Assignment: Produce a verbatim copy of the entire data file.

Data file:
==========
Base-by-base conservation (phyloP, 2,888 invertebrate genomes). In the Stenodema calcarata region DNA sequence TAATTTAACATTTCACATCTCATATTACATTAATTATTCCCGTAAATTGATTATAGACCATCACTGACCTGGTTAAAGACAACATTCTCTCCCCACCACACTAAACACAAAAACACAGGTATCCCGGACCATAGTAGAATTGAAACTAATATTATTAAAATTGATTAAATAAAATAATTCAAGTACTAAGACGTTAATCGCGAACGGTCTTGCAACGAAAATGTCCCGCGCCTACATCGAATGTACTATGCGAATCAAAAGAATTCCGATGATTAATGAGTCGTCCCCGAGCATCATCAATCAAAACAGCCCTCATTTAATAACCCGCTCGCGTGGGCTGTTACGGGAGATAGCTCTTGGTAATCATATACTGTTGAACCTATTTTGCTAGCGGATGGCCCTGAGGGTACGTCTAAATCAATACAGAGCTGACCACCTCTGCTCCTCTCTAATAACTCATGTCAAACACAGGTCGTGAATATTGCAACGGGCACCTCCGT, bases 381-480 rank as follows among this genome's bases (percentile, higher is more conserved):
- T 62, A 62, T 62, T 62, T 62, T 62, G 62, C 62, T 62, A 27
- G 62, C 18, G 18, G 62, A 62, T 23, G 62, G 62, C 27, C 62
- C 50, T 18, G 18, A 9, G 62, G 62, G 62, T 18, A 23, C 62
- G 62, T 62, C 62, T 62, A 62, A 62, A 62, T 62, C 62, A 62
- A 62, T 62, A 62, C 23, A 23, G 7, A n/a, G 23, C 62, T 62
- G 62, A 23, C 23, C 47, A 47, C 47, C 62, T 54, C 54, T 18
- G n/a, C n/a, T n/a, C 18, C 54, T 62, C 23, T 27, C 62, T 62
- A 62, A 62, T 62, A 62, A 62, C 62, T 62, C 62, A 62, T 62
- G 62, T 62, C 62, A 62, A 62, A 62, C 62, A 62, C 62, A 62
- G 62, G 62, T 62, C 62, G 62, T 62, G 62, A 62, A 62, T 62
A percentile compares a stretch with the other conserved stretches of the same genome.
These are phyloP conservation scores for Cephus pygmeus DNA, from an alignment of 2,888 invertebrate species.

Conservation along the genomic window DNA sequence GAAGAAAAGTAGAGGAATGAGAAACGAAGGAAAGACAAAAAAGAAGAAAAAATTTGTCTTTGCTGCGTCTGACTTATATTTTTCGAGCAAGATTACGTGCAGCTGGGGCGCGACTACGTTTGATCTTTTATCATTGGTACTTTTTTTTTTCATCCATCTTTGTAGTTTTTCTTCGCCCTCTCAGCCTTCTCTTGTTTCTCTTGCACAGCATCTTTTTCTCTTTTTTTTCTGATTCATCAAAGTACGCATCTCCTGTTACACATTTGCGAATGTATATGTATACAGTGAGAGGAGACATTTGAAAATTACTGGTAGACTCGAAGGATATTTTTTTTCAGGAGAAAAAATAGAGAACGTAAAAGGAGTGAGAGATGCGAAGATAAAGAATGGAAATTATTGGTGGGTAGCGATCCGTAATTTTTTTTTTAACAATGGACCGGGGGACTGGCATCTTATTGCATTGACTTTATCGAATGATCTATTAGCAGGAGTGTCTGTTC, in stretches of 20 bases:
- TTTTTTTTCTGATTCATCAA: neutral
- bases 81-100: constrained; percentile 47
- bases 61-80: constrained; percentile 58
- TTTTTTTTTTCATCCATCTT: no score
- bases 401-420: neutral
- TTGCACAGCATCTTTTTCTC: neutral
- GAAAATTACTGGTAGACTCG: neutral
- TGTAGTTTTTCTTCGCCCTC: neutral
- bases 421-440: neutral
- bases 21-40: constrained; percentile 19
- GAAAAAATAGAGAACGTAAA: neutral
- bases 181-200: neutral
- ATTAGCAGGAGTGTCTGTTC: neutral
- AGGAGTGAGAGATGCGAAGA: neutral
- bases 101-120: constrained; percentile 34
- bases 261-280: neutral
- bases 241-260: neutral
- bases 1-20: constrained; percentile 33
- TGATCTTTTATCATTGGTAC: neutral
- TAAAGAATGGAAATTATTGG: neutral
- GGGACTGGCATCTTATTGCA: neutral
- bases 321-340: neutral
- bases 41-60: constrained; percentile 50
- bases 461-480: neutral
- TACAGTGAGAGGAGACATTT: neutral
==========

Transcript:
Base-by-base conservation (phyloP, 2,888 invertebrate genomes). In the Stenodema calcarata region DNA sequence TAATTTAACATTTCACATCTCATATTACATTAATTATTCCCGTAAATTGATTATAGACCATCACTGACCTGGTTAAAGACAACATTCTCTCCCCACCACACTAAACACAAAAACACAGGTATCCCGGACCATAGTAGAATTGAAACTAATATTATTAAAATTGATTAAATAAAATAATTCAAGTACTAAGACGTTAATCGCGAACGGTCTTGCAACGAAAATGTCCCGCGCCTACATCGAATGTACTATGCGAATCAAAAGAATTCCGATGATTAATGAGTCGTCCCCGAGCATCATCAATCAAAACAGCCCTCATTTAATAACCCGCTCGCGTGGGCTGTTACGGGAGATAGCTCTTGGTAATCATATACTGTTGAACCTATTTTGCTAGCGGATGGCCCTGAGGGTACGTCTAAATCAATACAGAGCTGACCACCTCTGCTCCTCTCTAATAACTCATGTCAAACACAGGTCGTGAATATTGCAACGGGCACCTCCGT, bases 381-480 rank as follows among this genome's bases (percentile, higher is more conserved):
- T 62, A 62, T 62, T 62, T 62, T 62, G 62, C 62, T 62, A 27
- G 62, C 18, G 18, G 62, A 62, T 23, G 62, G 62, C 27, C 62
- C 50, T 18, G 18, A 9, G 62, G 62, G 62, T 18, A 23, C 62
- G 62, T 62, C 62, T 62, A 62, A 62, A 62, T 62, C 62, A 62
- A 62, T 62, A 62, C 23, A 23, G 7, A n/a, G 23, C 62, T 62
- G 62, A 23, C 23, C 47, A 47, C 47, C 62, T 54, C 54, T 18
- G n/a, C n/a, T n/a, C 18, C 54, T 62, C 23, T 27, C 62, T 62
- A 62, A 62, T 62, A 62, A 62, C 62, T 62, C 62, A 62, T 62
- G 62, T 62, C 62, A 62, A 62, A 62, C 62, A 62, C 62, A 62
- G 62, G 62, T 62, C 62, G 62, T 62, G 62, A 62, A 62, T 62
A percentile compares a stretch with the other conserved stretches of the same genome.
These are phyloP conservation scores for Cephus pygmeus DNA, from an alignment of 2,888 invertebrate species.

Conservation along the genomic window DNA sequence GAAGAAAAGTAGAGGAATGAGAAACGAAGGAAAGACAAAAAAGAAGAAAAAATTTGTCTTTGCTGCGTCTGACTTATATTTTTCGAGCAAGATTACGTGCAGCTGGGGCGCGACTACGTTTGATCTTTTATCATTGGTACTTTTTTTTTTCATCCATCTTTGTAGTTTTTCTTCGCCCTCTCAGCCTTCTCTTGTTTCTCTTGCACAGCATCTTTTTCTCTTTTTTTTCTGATTCATCAAAGTACGCATCTCCTGTTACACATTTGCGAATGTATATGTATACAGTGAGAGGAGACATTTGAAAATTACTGGTAGACTCGAAGGATATTTTTTTTCAGGAGAAAAAATAGAGAACGTAAAAGGAGTGAGAGATGCGAAGATAAAGAATGGAAATTATTGGTGGGTAGCGATCCGTAATTTTTTTTTTAACAATGGACCGGGGGACTGGCATCTTATTGCATTGACTTTATCGAATGATCTATTAGCAGGAGTGTCTGTTC, in stretches of 20 bases:
- TTTTTTTTCTGATTCATCAA: neutral
- bases 81-100: constrained; percentile 47
- bases 61-80: constrained; percentile 58
- TTTTTTTTTTCATCCATCTT: no score
- bases 401-420: neutral
- TTGCACAGCATCTTTTTCTC: neutral
- GAAAATTACTGGTAGACTCG: neutral
- TGTAGTTTTTCTTCGCCCTC: neutral
- bases 421-440: neutral
- bases 21-40: constrained; percentile 19
- GAAAAAATAGAGAACGTAAA: neutral
- bases 181-200: neutral
- ATTAGCAGGAGTGTCTGTTC: neutral
- AGGAGTGAGAGATGCGAAGA: neutral
- bases 101-120: constrained; percentile 34
- bases 261-280: neutral
- bases 241-260: neutral
- bases 1-20: constrained; percentile 33
- TGATCTTTTATCATTGGTAC: neutral
- TAAAGAATGGAAATTATTGG: neutral
- GGGACTGGCATCTTATTGCA: neutral
- bases 321-340: neutral
- bases 41-60: constrained; percentile 50
- bases 461-480: neutral
- TACAGTGAGAGGAGACATTT: neutral